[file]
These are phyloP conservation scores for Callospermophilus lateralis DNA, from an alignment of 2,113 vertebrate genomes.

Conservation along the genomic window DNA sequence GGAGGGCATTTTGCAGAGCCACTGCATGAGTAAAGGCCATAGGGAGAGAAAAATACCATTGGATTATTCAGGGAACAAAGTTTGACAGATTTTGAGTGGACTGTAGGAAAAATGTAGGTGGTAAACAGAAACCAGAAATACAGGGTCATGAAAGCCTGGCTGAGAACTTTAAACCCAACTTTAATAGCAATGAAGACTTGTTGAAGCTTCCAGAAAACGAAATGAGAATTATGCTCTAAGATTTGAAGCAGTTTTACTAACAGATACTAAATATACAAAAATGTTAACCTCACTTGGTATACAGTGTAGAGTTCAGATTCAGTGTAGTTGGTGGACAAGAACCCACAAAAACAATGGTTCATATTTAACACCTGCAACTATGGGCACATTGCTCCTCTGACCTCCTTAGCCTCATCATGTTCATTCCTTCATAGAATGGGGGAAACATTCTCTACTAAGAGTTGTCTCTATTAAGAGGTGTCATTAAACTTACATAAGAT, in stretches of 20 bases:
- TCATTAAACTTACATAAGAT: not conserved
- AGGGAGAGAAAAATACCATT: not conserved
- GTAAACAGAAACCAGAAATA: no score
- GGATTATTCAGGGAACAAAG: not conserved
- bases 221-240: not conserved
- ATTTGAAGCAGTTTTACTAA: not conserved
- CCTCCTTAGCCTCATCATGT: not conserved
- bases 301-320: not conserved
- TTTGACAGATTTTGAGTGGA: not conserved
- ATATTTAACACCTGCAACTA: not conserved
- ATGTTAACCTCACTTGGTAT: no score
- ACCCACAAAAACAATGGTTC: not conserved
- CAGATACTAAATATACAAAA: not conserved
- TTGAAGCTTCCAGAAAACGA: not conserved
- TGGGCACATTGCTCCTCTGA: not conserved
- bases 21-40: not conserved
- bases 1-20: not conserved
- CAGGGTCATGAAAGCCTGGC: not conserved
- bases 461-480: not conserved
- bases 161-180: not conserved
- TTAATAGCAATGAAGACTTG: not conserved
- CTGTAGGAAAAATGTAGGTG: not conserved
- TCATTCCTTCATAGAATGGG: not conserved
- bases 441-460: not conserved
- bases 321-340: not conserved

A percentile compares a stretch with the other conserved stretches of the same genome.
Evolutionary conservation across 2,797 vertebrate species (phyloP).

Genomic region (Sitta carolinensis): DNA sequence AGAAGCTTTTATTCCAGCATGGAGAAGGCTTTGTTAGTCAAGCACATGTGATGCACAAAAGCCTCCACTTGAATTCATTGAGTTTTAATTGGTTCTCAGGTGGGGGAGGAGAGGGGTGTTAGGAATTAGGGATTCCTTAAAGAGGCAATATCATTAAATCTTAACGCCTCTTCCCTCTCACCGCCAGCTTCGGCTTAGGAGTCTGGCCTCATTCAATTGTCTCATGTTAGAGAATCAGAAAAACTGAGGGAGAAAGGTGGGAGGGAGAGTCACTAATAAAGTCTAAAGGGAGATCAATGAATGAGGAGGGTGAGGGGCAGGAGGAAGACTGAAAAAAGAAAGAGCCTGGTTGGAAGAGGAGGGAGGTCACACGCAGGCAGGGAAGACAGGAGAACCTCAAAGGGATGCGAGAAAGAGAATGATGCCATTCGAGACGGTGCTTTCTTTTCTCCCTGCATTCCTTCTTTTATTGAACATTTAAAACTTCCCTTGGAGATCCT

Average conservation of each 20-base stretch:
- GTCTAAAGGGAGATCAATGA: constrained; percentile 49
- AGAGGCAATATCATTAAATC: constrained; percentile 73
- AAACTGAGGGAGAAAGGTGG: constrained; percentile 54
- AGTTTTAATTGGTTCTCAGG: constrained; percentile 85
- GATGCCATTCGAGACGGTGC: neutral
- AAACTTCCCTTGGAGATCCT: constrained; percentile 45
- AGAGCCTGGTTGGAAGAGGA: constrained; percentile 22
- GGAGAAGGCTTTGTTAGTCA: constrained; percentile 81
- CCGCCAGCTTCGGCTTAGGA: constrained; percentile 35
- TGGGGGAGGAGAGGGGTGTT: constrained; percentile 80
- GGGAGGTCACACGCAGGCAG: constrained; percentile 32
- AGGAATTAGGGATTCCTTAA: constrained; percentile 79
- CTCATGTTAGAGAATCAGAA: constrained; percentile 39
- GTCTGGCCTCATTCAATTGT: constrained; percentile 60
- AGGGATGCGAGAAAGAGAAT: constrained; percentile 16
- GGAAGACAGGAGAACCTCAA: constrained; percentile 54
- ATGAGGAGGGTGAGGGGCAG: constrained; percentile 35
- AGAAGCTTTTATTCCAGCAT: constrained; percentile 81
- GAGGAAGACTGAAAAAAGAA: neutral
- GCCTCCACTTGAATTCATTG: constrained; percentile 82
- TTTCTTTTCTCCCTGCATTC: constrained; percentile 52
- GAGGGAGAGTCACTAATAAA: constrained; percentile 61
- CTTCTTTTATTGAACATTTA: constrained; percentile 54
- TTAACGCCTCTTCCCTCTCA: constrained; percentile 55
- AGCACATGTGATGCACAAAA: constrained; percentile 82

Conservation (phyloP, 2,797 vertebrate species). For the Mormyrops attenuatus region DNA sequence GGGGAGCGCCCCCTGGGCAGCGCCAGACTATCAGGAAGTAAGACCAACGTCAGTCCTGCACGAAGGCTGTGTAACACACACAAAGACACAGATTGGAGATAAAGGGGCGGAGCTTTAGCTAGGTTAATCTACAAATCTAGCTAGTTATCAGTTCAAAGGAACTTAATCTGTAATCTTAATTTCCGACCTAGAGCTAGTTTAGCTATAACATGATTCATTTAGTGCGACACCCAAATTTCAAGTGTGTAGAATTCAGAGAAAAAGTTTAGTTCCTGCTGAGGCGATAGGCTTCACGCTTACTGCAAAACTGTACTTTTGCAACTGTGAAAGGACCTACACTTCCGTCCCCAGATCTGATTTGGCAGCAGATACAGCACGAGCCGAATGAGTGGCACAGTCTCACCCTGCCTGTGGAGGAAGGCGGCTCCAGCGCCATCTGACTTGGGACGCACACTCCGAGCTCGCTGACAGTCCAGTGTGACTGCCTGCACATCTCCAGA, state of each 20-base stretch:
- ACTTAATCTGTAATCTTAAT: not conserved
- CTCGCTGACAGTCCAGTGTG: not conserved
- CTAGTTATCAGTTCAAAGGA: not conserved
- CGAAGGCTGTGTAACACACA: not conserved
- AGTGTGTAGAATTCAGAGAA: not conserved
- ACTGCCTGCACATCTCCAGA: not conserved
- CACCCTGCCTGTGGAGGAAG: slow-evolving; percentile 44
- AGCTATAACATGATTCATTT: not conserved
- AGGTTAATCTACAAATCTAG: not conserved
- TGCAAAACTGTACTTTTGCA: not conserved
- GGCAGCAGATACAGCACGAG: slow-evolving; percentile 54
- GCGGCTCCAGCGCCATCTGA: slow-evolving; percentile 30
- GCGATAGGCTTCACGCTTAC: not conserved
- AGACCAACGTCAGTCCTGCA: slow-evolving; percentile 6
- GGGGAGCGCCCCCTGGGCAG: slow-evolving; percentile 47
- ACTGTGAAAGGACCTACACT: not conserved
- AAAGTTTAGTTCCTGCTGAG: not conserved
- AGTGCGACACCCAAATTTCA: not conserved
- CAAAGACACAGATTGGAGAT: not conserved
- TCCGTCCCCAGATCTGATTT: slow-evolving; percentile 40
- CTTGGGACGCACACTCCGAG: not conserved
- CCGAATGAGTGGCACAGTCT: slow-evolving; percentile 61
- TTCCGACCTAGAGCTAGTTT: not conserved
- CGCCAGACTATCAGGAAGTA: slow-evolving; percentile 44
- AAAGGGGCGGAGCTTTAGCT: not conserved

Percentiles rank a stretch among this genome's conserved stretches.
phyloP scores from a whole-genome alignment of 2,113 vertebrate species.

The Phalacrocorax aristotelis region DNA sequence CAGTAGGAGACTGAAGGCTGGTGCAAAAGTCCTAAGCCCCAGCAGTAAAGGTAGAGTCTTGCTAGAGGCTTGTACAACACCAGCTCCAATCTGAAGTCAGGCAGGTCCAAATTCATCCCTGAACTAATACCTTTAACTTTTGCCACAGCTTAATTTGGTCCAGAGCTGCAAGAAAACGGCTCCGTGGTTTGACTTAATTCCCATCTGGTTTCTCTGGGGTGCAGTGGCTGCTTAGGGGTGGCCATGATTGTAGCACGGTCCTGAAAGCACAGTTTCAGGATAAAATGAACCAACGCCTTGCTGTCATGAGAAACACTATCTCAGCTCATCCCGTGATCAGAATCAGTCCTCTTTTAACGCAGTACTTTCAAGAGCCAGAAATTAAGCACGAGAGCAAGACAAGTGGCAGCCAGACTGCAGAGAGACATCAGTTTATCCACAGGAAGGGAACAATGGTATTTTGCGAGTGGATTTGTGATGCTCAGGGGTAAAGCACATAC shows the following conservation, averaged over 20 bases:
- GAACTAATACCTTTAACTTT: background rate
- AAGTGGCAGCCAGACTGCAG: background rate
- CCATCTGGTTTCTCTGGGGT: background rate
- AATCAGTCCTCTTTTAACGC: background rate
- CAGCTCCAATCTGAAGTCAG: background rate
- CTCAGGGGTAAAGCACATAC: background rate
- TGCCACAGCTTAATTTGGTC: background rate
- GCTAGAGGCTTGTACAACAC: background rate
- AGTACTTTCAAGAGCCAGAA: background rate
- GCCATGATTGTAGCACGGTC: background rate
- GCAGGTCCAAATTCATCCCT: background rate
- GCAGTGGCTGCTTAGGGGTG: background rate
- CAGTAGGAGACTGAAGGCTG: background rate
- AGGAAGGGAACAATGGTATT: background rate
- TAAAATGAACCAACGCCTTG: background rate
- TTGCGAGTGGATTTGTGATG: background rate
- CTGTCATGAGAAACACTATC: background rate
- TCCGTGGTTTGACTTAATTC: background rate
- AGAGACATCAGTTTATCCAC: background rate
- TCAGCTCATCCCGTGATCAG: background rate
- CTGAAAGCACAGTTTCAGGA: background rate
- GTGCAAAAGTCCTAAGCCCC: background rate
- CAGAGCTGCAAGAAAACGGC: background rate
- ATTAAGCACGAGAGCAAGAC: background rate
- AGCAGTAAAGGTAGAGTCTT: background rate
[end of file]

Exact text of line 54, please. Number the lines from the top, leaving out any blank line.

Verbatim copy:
- CTTCTTTTATTGAACATTTA: constrained; percentile 54